Who will pay for building rules?
No money has been set aside in the Timaru District Council's draft budget to cover the costs that upcoming changes to earthquake-prone building rules may bring.
The draft budget, approved on Tuesday, proposes a 3.81 per cent increase in the total rate take for the next financial year, largely off the back of major roading and water infrastructure upgrades.
However, the briefing notes mention the council has decided not to budget for upcoming changes to the Building Act.
Timaru mayor Damon Odey said it decided not to set aside any separate funds for proposed changes.
"We just don't know how much it will cost us, and what we will need to budget for," Mr Odey said.
"The way the legislation is progressing, it is unlikely we will see any change at least until after the election in September, and we don't know what will happen from there."
The Government's proposed changes to the Building Act will require all non-residential buildings to be seismically assessed within five years, and to meet 34 per cent of the current standard for new buildings within 15 years of being identified as earthquake-prone.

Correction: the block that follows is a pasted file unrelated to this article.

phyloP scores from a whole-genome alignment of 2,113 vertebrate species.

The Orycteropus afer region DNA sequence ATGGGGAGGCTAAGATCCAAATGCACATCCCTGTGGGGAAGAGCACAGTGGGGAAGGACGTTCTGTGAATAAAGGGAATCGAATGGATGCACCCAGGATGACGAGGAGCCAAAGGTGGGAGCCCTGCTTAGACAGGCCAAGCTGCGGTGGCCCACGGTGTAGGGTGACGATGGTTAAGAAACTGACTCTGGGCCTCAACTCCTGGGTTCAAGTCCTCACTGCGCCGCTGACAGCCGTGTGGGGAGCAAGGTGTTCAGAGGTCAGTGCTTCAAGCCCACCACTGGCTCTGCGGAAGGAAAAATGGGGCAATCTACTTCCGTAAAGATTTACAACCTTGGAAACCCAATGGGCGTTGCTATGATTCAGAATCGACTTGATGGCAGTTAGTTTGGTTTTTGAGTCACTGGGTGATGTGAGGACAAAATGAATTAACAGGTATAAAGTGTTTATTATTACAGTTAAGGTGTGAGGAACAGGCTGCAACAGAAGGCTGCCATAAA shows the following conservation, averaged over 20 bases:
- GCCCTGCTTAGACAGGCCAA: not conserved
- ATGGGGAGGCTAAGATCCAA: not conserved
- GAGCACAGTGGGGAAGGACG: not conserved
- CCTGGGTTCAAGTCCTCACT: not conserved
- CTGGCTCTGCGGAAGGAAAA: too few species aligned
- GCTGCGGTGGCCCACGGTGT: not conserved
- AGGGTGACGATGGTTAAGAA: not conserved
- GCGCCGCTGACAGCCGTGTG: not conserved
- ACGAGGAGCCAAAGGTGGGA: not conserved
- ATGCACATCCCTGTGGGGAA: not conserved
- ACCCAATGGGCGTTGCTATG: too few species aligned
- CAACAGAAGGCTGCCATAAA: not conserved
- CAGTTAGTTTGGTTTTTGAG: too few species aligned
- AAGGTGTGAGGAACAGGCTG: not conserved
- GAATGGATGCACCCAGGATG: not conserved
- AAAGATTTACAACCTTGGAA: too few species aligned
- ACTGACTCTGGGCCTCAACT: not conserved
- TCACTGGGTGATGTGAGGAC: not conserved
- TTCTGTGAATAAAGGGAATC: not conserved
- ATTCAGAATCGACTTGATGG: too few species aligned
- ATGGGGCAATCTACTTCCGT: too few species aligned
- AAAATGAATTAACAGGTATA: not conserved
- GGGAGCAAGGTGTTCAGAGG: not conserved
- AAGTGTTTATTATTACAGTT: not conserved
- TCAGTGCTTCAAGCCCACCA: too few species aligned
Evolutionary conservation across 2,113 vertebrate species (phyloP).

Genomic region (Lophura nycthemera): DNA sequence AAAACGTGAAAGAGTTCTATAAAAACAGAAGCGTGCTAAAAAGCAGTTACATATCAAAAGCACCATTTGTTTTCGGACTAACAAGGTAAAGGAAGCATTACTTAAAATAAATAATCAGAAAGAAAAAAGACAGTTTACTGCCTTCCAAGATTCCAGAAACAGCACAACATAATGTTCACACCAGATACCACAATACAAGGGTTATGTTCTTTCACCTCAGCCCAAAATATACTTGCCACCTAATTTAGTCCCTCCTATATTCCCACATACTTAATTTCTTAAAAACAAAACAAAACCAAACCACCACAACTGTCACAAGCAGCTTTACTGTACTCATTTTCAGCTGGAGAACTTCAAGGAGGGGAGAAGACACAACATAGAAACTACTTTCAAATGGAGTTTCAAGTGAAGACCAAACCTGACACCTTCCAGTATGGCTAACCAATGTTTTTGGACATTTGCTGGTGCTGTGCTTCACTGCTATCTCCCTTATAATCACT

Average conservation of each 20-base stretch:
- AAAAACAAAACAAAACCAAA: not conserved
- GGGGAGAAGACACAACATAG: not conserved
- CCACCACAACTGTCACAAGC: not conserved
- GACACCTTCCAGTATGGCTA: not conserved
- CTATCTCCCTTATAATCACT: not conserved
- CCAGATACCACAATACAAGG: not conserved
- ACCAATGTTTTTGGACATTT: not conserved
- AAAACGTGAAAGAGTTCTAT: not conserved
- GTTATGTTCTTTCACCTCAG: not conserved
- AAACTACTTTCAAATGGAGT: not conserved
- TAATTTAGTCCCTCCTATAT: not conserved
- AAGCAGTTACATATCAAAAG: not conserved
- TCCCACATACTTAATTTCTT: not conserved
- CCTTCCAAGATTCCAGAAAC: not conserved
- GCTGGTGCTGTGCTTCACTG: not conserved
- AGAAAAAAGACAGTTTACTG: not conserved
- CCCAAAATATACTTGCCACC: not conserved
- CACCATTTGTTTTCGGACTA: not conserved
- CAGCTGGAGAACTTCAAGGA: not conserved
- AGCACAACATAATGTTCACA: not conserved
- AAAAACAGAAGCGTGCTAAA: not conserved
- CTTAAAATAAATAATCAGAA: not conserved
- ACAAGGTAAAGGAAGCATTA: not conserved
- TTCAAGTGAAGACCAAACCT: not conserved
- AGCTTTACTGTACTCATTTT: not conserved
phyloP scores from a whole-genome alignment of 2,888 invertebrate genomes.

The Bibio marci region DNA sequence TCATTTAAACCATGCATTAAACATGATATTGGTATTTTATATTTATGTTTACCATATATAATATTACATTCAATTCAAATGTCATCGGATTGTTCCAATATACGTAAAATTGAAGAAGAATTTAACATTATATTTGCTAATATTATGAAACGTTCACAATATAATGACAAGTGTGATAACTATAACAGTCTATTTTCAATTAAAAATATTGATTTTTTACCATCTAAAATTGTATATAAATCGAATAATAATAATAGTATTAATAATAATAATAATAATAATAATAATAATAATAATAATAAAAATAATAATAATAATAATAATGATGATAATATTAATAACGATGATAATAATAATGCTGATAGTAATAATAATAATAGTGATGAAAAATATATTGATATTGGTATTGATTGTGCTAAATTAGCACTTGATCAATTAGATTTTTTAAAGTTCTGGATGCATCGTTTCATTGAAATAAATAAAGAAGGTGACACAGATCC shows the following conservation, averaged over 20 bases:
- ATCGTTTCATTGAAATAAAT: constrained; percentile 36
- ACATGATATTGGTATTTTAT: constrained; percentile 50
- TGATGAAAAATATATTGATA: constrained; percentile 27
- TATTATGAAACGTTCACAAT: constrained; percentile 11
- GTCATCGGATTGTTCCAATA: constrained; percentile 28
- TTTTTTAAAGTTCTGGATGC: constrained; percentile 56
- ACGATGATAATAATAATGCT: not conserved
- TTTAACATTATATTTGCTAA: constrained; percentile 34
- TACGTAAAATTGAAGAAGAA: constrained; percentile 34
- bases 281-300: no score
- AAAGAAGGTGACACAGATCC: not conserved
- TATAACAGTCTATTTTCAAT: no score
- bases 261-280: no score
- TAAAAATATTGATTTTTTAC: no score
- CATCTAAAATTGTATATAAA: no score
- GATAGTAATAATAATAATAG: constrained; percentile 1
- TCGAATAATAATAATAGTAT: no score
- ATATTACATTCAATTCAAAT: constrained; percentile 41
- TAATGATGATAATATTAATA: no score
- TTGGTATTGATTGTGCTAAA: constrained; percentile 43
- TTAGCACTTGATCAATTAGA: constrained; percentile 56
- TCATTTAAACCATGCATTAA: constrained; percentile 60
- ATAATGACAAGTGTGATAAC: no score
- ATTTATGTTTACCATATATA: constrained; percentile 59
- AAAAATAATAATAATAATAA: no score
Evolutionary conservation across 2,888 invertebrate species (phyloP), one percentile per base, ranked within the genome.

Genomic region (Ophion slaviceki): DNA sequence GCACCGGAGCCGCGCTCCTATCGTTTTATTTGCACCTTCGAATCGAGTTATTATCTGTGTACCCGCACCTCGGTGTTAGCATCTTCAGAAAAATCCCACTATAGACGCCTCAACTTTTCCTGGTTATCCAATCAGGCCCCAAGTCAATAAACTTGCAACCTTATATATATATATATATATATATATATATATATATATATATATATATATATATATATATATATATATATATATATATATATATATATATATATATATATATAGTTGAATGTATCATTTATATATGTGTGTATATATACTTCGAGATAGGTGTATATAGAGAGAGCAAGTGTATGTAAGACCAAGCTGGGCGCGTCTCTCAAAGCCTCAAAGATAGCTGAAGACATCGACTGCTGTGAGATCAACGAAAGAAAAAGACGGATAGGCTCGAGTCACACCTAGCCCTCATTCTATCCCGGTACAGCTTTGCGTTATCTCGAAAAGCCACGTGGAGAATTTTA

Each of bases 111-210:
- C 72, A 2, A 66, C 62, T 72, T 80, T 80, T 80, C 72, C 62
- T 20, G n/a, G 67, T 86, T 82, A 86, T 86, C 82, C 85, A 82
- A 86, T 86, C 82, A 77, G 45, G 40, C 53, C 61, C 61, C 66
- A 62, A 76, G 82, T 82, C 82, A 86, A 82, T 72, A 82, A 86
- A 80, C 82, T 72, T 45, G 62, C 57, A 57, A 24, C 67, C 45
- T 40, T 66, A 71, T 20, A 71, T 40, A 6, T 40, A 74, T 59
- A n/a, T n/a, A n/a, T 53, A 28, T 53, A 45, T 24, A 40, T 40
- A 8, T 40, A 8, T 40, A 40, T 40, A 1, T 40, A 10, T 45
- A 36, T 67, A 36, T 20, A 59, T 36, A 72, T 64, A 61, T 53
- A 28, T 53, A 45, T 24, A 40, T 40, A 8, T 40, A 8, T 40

Submissions on the proposal to the local government select committee close on April 17, but it is unknown when the legislation will come into effect.
Mr Odey said the council had an annual contingency fund of about $500,000, which could be used to cover the costs.
Chief executive Peter Nixon said there had been some debate about whether to set aside some money for the changes, but the council did not want to "jump the gun".
"If we set our own rules, and employ extra engineers, it could turn out we don't need them, or worse, we need more of them," he said.
"We also don't know how much of the cost the general ratepayer will have to bear, and how much the building owners will have to pay up."
Timaru engineer Gary Littler said most of the Stafford St buildings he assessed post-earthquake did not meet the suggested standard.
"There will be a lot which will require an upgrade," Mr Littler said.
"It just depends who will be paying for it."
The Timaru Herald